Main Article Content
Tetanus neurotoxin (TeNT) consists of two protein chains connected by a disulfide bond: The heavy chain mediates the toxin binding and uptake by neurons, whereas the light chain cleaves synaptobrevin and thus blocks neurotransmitter release. Chemically inactivated TeNT (tetanus toxoid) is utilized for the production of tetanus vaccines. For safety reasons, each toxoid bulk has to be tested for the “absence of toxin and irreversibility of toxoid.” To date, these mandatory toxicity tests are performed in guinea pigs. A replacement by an animal-free method for the detection of TeNT would be desirable.
The BINACLE (BINding And CLEavage) assay takes into account the receptor-binding as well as the proteolytic characteristics of TeNT: The toxin is bound to immobilized receptor molecules, the light chains are then released by reduction and transferred to a microplate containing synaptobrevin, and the fragment resulting from TeNT-induced cleavage is detected by an antibody-mediated reaction. This assay offers a higher specificity for discriminating between toxic TeNT and inactivated toxoid molecules than other published assays.
Validation studies have shown that the BINACLE assay allows the sensitive and robust detection of TeNT in toxoids and thus may represent a suitable alternative to the prescribed animal safety tests for toxoids from several European vaccine manufacturers. Product-specific validations (and possibly adaptations) of the assay protocol will be required.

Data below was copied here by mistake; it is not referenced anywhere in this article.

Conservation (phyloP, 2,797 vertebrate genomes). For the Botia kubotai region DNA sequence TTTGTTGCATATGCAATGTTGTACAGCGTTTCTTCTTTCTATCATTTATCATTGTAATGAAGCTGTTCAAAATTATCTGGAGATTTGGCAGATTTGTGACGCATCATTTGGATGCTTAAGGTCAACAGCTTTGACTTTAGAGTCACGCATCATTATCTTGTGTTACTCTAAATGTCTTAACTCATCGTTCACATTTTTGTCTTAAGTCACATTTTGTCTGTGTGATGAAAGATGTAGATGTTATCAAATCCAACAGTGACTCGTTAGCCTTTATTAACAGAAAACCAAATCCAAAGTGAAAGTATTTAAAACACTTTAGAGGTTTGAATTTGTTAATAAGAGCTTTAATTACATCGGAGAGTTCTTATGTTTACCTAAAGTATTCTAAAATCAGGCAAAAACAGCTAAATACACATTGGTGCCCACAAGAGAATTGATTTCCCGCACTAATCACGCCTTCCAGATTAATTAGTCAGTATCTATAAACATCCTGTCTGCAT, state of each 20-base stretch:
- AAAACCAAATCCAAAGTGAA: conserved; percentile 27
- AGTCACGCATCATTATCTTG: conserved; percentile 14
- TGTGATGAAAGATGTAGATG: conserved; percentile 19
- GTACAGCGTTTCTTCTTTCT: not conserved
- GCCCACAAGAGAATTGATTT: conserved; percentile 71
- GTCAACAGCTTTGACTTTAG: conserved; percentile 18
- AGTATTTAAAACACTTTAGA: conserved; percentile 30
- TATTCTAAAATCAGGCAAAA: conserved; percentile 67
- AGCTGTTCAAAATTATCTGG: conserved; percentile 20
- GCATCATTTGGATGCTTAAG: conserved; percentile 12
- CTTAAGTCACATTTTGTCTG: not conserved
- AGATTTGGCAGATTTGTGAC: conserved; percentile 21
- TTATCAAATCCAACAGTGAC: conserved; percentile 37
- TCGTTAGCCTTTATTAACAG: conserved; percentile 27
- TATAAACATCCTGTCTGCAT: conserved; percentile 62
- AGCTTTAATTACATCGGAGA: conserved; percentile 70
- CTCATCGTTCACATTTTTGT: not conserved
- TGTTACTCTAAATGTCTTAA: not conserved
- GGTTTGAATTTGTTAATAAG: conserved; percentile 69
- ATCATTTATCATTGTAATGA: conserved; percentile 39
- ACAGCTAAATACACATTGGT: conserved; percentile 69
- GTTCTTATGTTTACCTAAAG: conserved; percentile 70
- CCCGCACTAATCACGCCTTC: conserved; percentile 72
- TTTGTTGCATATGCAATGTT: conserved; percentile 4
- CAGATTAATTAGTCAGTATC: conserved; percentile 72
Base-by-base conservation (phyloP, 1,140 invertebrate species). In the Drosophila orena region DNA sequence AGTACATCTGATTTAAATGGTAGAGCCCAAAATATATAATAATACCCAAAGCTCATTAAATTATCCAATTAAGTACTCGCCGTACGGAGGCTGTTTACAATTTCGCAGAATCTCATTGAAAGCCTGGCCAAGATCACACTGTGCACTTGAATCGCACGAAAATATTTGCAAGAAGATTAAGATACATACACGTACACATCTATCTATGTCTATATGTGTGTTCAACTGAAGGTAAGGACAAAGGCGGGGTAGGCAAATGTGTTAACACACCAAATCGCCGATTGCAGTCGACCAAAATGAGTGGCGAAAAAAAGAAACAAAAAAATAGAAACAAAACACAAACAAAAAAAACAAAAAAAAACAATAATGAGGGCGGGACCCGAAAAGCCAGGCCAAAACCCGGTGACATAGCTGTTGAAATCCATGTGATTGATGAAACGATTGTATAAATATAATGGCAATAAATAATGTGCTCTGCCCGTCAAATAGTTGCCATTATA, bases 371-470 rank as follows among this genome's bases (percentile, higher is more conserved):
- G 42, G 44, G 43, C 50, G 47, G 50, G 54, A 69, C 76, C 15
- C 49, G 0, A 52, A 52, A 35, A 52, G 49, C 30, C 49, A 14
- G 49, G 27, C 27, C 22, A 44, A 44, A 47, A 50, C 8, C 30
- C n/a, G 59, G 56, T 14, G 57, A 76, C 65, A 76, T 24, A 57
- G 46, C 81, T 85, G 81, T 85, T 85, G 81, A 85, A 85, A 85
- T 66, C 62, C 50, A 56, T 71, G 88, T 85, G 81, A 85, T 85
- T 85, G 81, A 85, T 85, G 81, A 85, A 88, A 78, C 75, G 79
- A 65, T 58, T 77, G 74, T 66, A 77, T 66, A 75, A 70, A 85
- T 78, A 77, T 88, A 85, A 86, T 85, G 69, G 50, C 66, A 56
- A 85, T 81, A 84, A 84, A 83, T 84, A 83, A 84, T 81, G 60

A European collaborative study is currently being initiated to further examine the applicability of the method for toxoid testing. The final aim is the inclusion of the method in the European Pharmacopoeia.
This work is licensed under a Creative Commons Attribution 4.0 International License.
Articles are distributed under the terms of the Creative Commons Attribution 4.0 International license (http://creativecommons.org/licenses/by/4.0/), which permits unrestricted use, distribution and reproduction in any medium, provided the original work is appropriately cited (CC-BY). Copyright on any article in ALTEX is retained by the author(s).